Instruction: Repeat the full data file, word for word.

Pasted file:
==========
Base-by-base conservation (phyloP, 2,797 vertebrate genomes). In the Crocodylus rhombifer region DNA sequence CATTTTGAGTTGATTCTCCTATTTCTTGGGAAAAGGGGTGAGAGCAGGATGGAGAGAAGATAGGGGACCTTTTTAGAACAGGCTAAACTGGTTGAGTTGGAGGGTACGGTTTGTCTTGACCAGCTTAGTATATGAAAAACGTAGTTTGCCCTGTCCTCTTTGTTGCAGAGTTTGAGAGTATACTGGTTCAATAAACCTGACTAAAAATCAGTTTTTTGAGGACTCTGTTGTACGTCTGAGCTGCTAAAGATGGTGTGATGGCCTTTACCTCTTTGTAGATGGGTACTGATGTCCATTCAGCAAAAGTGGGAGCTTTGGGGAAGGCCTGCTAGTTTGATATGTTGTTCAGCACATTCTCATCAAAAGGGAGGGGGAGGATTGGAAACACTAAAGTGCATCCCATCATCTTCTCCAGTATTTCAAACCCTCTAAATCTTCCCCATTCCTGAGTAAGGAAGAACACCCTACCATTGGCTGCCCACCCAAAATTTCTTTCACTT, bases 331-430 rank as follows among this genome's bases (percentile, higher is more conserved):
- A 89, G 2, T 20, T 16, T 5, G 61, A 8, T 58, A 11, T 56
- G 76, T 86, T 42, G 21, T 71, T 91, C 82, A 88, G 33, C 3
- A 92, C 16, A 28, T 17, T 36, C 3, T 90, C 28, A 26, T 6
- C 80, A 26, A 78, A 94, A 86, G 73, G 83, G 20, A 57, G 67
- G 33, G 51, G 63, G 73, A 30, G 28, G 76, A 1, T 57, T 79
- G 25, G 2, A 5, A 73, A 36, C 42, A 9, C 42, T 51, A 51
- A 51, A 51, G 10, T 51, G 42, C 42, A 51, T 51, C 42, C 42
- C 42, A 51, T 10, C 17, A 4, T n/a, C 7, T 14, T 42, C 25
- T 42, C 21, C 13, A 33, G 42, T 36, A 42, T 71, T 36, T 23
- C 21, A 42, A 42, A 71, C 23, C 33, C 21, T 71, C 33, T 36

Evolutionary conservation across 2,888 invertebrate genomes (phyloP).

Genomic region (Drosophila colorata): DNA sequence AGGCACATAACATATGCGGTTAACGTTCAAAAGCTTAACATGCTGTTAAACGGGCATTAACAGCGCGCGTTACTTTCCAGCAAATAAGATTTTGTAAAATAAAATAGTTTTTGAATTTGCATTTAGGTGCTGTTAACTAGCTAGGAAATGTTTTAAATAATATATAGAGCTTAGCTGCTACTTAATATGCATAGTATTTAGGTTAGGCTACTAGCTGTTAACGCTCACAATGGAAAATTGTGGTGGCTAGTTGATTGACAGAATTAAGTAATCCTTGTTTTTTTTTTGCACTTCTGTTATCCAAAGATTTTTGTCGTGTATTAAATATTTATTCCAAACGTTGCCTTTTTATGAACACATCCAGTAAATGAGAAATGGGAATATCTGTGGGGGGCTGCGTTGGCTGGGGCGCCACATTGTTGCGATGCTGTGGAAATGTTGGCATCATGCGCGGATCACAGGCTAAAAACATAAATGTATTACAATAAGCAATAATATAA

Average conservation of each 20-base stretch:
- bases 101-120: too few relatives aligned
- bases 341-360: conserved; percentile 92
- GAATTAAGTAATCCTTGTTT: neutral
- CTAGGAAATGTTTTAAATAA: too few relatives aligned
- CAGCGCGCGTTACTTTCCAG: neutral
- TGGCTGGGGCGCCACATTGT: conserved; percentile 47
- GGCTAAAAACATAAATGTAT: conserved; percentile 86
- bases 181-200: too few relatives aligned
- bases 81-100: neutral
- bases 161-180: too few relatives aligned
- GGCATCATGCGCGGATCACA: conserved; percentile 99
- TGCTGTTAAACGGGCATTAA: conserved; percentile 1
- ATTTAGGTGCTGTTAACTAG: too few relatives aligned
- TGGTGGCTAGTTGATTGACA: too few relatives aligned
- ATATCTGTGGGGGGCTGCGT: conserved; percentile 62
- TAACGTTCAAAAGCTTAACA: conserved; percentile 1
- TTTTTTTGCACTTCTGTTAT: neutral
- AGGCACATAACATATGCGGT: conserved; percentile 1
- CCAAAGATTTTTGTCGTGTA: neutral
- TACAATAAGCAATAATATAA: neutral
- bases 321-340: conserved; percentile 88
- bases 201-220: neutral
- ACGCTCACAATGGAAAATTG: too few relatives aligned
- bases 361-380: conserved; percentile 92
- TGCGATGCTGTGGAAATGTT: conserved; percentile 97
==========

Base-by-base conservation (phyloP, 2,797 vertebrate genomes). In the Crocodylus rhombifer region DNA sequence CATTTTGAGTTGATTCTCCTATTTCTTGGGAAAAGGGGTGAGAGCAGGATGGAGAGAAGATAGGGGACCTTTTTAGAACAGGCTAAACTGGTTGAGTTGGAGGGTACGGTTTGTCTTGACCAGCTTAGTATATGAAAAACGTAGTTTGCCCTGTCCTCTTTGTTGCAGAGTTTGAGAGTATACTGGTTCAATAAACCTGACTAAAAATCAGTTTTTTGAGGACTCTGTTGTACGTCTGAGCTGCTAAAGATGGTGTGATGGCCTTTACCTCTTTGTAGATGGGTACTGATGTCCATTCAGCAAAAGTGGGAGCTTTGGGGAAGGCCTGCTAGTTTGATATGTTGTTCAGCACATTCTCATCAAAAGGGAGGGGGAGGATTGGAAACACTAAAGTGCATCCCATCATCTTCTCCAGTATTTCAAACCCTCTAAATCTTCCCCATTCCTGAGTAAGGAAGAACACCCTACCATTGGCTGCCCACCCAAAATTTCTTTCACTT, bases 331-430 rank as follows among this genome's bases (percentile, higher is more conserved):
- A 89, G 2, T 20, T 16, T 5, G 61, A 8, T 58, A 11, T 56
- G 76, T 86, T 42, G 21, T 71, T 91, C 82, A 88, G 33, C 3
- A 92, C 16, A 28, T 17, T 36, C 3, T 90, C 28, A 26, T 6
- C 80, A 26, A 78, A 94, A 86, G 73, G 83, G 20, A 57, G 67
- G 33, G 51, G 63, G 73, A 30, G 28, G 76, A 1, T 57, T 79
- G 25, G 2, A 5, A 73, A 36, C 42, A 9, C 42, T 51, A 51
- A 51, A 51, G 10, T 51, G 42, C 42, A 51, T 51, C 42, C 42
- C 42, A 51, T 10, C 17, A 4, T n/a, C 7, T 14, T 42, C 25
- T 42, C 21, C 13, A 33, G 42, T 36, A 42, T 71, T 36, T 23
- C 21, A 42, A 42, A 71, C 23, C 33, C 21, T 71, C 33, T 36

Evolutionary conservation across 2,888 invertebrate genomes (phyloP).

Genomic region (Drosophila colorata): DNA sequence AGGCACATAACATATGCGGTTAACGTTCAAAAGCTTAACATGCTGTTAAACGGGCATTAACAGCGCGCGTTACTTTCCAGCAAATAAGATTTTGTAAAATAAAATAGTTTTTGAATTTGCATTTAGGTGCTGTTAACTAGCTAGGAAATGTTTTAAATAATATATAGAGCTTAGCTGCTACTTAATATGCATAGTATTTAGGTTAGGCTACTAGCTGTTAACGCTCACAATGGAAAATTGTGGTGGCTAGTTGATTGACAGAATTAAGTAATCCTTGTTTTTTTTTTGCACTTCTGTTATCCAAAGATTTTTGTCGTGTATTAAATATTTATTCCAAACGTTGCCTTTTTATGAACACATCCAGTAAATGAGAAATGGGAATATCTGTGGGGGGCTGCGTTGGCTGGGGCGCCACATTGTTGCGATGCTGTGGAAATGTTGGCATCATGCGCGGATCACAGGCTAAAAACATAAATGTATTACAATAAGCAATAATATAA

Average conservation of each 20-base stretch:
- bases 101-120: too few relatives aligned
- bases 341-360: conserved; percentile 92
- GAATTAAGTAATCCTTGTTT: neutral
- CTAGGAAATGTTTTAAATAA: too few relatives aligned
- CAGCGCGCGTTACTTTCCAG: neutral
- TGGCTGGGGCGCCACATTGT: conserved; percentile 47
- GGCTAAAAACATAAATGTAT: conserved; percentile 86
- bases 181-200: too few relatives aligned
- bases 81-100: neutral
- bases 161-180: too few relatives aligned
- GGCATCATGCGCGGATCACA: conserved; percentile 99
- TGCTGTTAAACGGGCATTAA: conserved; percentile 1
- ATTTAGGTGCTGTTAACTAG: too few relatives aligned
- TGGTGGCTAGTTGATTGACA: too few relatives aligned
- ATATCTGTGGGGGGCTGCGT: conserved; percentile 62
- TAACGTTCAAAAGCTTAACA: conserved; percentile 1
- TTTTTTTGCACTTCTGTTAT: neutral
- AGGCACATAACATATGCGGT: conserved; percentile 1
- CCAAAGATTTTTGTCGTGTA: neutral
- TACAATAAGCAATAATATAA: neutral
- bases 321-340: conserved; percentile 88
- bases 201-220: neutral
- ACGCTCACAATGGAAAATTG: too few relatives aligned
- bases 361-380: conserved; percentile 92
- TGCGATGCTGTGGAAATGTT: conserved; percentile 97